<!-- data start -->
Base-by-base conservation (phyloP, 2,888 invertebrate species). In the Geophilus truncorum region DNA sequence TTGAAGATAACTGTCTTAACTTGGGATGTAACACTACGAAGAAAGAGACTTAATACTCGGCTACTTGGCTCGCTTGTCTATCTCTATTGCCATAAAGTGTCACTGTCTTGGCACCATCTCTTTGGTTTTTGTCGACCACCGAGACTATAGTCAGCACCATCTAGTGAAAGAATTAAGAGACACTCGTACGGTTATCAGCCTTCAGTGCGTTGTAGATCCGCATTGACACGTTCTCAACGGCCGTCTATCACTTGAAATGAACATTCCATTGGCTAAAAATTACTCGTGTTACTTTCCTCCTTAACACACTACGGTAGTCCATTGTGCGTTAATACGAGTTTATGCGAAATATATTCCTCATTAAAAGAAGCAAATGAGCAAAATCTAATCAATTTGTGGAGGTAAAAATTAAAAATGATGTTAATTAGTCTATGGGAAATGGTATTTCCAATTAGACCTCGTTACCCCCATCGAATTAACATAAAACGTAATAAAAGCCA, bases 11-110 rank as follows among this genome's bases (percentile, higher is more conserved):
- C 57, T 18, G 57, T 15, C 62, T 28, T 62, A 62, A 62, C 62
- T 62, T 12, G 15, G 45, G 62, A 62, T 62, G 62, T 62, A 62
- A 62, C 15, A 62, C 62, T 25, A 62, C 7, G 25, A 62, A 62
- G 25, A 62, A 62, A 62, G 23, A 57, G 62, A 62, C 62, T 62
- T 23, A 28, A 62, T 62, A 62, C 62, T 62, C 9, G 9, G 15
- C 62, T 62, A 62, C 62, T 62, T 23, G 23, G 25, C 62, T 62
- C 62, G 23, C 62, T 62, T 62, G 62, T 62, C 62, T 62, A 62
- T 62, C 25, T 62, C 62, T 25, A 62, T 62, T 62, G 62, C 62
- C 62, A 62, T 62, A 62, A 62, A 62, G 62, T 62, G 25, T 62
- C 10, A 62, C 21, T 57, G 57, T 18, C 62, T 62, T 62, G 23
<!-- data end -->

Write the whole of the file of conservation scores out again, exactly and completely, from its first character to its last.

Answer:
Base-by-base conservation (phyloP, 2,888 invertebrate species). In the Geophilus truncorum region DNA sequence TTGAAGATAACTGTCTTAACTTGGGATGTAACACTACGAAGAAAGAGACTTAATACTCGGCTACTTGGCTCGCTTGTCTATCTCTATTGCCATAAAGTGTCACTGTCTTGGCACCATCTCTTTGGTTTTTGTCGACCACCGAGACTATAGTCAGCACCATCTAGTGAAAGAATTAAGAGACACTCGTACGGTTATCAGCCTTCAGTGCGTTGTAGATCCGCATTGACACGTTCTCAACGGCCGTCTATCACTTGAAATGAACATTCCATTGGCTAAAAATTACTCGTGTTACTTTCCTCCTTAACACACTACGGTAGTCCATTGTGCGTTAATACGAGTTTATGCGAAATATATTCCTCATTAAAAGAAGCAAATGAGCAAAATCTAATCAATTTGTGGAGGTAAAAATTAAAAATGATGTTAATTAGTCTATGGGAAATGGTATTTCCAATTAGACCTCGTTACCCCCATCGAATTAACATAAAACGTAATAAAAGCCA, bases 11-110 rank as follows among this genome's bases (percentile, higher is more conserved):
- C 57, T 18, G 57, T 15, C 62, T 28, T 62, A 62, A 62, C 62
- T 62, T 12, G 15, G 45, G 62, A 62, T 62, G 62, T 62, A 62
- A 62, C 15, A 62, C 62, T 25, A 62, C 7, G 25, A 62, A 62
- G 25, A 62, A 62, A 62, G 23, A 57, G 62, A 62, C 62, T 62
- T 23, A 28, A 62, T 62, A 62, C 62, T 62, C 9, G 9, G 15
- C 62, T 62, A 62, C 62, T 62, T 23, G 23, G 25, C 62, T 62
- C 62, G 23, C 62, T 62, T 62, G 62, T 62, C 62, T 62, A 62
- T 62, C 25, T 62, C 62, T 25, A 62, T 62, T 62, G 62, C 62
- C 62, A 62, T 62, A 62, A 62, A 62, G 62, T 62, G 25, T 62
- C 10, A 62, C 21, T 57, G 57, T 18, C 62, T 62, T 62, G 23